Tuesday, April 10, 2012

Commodore founder Jack Tramiel dies at 83

Commodore founder Jack Tramiel dies at 83: Commodore founder Jack Tramiel dies at 83Jack Tramiel, founder of the company behind the Commodore 64, died on Sunday. He was 83 years old.

Tramiel founded Commodore as a typewriter repair business. Eventually the company began selling their own typewriters and later branched out into adding machines and then calculators. As plummeting pocket calculator prices in the 1970s put pressure on companies like Commodore who had to buy their microchips from competitors like Texas Instruments, Tramiel decided to acquire integrated circuit manufacturer MOS Technologies.

MOS Technologies also provided Commodore with a new lead engineer who convinced Tramiel to get out of the calculator business in favor of home computers and the Commodore PET was born. Lacking color graphics or sound, the PET failed to attract home buyers but was fairly popular in schools. It also led to the development of the VIC-20 and later the Commodore 64.

The low prices of these new computers propelled Commodore to the top of the microcomputer market for several years. According to data compiled by Jeremy Reimer, which doesn't include VIC-20 sales, the Commodore 64 outsold the Apple II from its second year on the market in 1983 until both models ceased production in 1993.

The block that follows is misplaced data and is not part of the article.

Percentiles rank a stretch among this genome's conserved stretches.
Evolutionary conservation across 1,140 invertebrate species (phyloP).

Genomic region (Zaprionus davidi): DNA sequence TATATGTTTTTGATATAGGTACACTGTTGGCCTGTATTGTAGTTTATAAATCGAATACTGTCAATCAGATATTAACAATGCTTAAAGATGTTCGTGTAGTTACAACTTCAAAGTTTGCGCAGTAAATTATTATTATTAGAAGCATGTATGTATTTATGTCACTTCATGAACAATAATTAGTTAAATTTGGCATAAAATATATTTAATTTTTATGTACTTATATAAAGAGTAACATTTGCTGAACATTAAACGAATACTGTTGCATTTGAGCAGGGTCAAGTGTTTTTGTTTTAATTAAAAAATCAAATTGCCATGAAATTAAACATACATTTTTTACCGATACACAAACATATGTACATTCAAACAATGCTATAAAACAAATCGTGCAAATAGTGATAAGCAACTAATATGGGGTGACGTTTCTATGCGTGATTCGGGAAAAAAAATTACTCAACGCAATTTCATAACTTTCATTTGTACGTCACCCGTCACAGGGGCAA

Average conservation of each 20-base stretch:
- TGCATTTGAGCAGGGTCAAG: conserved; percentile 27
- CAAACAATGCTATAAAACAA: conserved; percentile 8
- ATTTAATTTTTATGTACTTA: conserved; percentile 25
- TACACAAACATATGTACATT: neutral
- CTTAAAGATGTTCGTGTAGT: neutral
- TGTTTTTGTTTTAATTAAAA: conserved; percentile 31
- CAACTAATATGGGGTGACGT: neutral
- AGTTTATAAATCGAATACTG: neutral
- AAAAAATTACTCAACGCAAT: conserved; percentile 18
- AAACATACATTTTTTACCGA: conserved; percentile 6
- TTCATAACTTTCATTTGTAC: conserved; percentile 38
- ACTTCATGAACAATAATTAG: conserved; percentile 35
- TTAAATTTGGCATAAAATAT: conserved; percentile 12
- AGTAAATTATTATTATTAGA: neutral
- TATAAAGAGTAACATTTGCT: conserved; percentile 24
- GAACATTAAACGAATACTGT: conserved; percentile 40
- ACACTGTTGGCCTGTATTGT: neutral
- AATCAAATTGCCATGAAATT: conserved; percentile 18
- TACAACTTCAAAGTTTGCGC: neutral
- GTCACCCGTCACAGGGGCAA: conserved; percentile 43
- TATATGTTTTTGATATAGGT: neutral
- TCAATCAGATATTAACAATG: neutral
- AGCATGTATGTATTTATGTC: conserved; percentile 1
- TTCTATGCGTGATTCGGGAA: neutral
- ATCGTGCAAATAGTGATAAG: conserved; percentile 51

In early 1984 Tramiel left Commodore to form another computer company which purchased the consumer division of Atari a few months later and was renamed to Atari Corporation. Although none of the new company's products ever had the success of Commodore's home computers, they did include a number of revolutionary technological features such as the first MIDI port on a home computer for the Atari ST and the first color handheld game console, the Atari Lynx.

An obituary for Jack Tramiel published yesterday by the San Jose Mecury News included a fitting tribute to his influence on the computer industry:

His Commodore computers -- in addition to the 64 there was the VIC-20 and the PET -- helped open a new digital world to enthusiasts beyond the hobbyists who could build their own machines. The 64, which ranks as one of the best-selling personal computer models ever, still induces nostalgic rhapsody in its legion of one-time owners.

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